North Korea has responded angrily to a United
Nations denouncement of its recent long range rocket launch. Calling
multinational disarmament talks "useless," the North's government says
it will restart nuclear facilities and boost its nuclear arsenal.
Korea vowed to get back into the nuclear weapons business Tuesday, in
response to what it called a "brigandish" abuse of the United Nations
Pyongyang says the council's earlier
presidential statement criticizing the North for its recent rocket
launch "degrades the dignity" of the North Korean people.
Talks aren't needed
North Korean news announcer read a Foreign Ministry statement saying
talks aimed at ending the North's nuclear weapons are "not needed," and
that it will no longer participate.
Tha statement goes on to say
the North will restart its main nuclear facility - which was disabled
under a previous agreement - and reprocess stored nuclear fuel rods
into material usable for boosting what it calls its "nuclear deterrent."
UN condemns rocket launch
earlier, U.N. Security Council members, including China, unanimously
condemned North Korea's rocket launch over Japan two weeks ago. Their
statement calls for U.N. members to more vigilantly enforce sanctions
imposed after the North conducted its 2006 nuclear test.
South Korean Foreign Ministry Spokesman Moon Tae-young says Seoul will comply.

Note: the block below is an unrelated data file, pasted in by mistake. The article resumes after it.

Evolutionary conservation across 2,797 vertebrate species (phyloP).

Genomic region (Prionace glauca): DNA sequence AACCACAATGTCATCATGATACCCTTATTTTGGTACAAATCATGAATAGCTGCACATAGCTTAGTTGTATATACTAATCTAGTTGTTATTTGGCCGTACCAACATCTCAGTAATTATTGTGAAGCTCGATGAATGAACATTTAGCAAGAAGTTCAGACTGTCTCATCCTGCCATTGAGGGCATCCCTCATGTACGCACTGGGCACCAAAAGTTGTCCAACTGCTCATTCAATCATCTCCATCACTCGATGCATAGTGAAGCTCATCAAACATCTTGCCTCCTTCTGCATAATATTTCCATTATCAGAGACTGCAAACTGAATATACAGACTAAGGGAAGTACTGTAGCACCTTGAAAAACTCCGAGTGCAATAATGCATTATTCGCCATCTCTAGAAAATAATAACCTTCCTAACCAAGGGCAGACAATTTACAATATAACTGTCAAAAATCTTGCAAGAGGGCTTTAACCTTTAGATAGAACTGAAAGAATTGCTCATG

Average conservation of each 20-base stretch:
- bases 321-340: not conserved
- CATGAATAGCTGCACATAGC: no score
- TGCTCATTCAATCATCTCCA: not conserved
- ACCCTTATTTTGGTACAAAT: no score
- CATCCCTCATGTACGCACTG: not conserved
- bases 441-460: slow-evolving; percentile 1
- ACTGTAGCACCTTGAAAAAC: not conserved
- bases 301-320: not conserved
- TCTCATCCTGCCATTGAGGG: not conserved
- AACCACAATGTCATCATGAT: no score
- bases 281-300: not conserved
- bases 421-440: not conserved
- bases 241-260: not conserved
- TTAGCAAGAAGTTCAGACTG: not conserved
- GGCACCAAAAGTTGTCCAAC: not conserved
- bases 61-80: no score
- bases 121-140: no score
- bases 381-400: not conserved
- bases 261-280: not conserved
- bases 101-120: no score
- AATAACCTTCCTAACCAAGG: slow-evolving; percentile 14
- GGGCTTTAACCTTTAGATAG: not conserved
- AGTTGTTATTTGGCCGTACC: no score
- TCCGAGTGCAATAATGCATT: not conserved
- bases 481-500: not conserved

He says South Korea will cooperate with other nations in implementing whatever concrete steps a U.N. sanctions board recommends.
Seoul wants full participation in PSI
is expected soon to upgrade itself to full participation in the
Proliferation Security Initiative, or PSI. That is a U.S. - led
consortium of about 90 nations aimed at coordinating voluntary steps to
disrupt the transport of weapons of mass destruction.
Korea disabled its main nuclear facility as a part of six-nation
diplomacy last year. Dan Pinkston, Seoul-based senior analyst with the
International Crisis Group, says Pyongyang could get its Yongbyon
facility working again - but it would take time.
reconstruct those facilities," Pinkston said, "it might take a year or
two, maybe longer. Nevertheless, if they are determined, they should be
able to reconstitute those facilities in Yongbyon."
officials say they are still optimistic North Korea can be persuaded to
return eventually to the six-nation nuclear talks.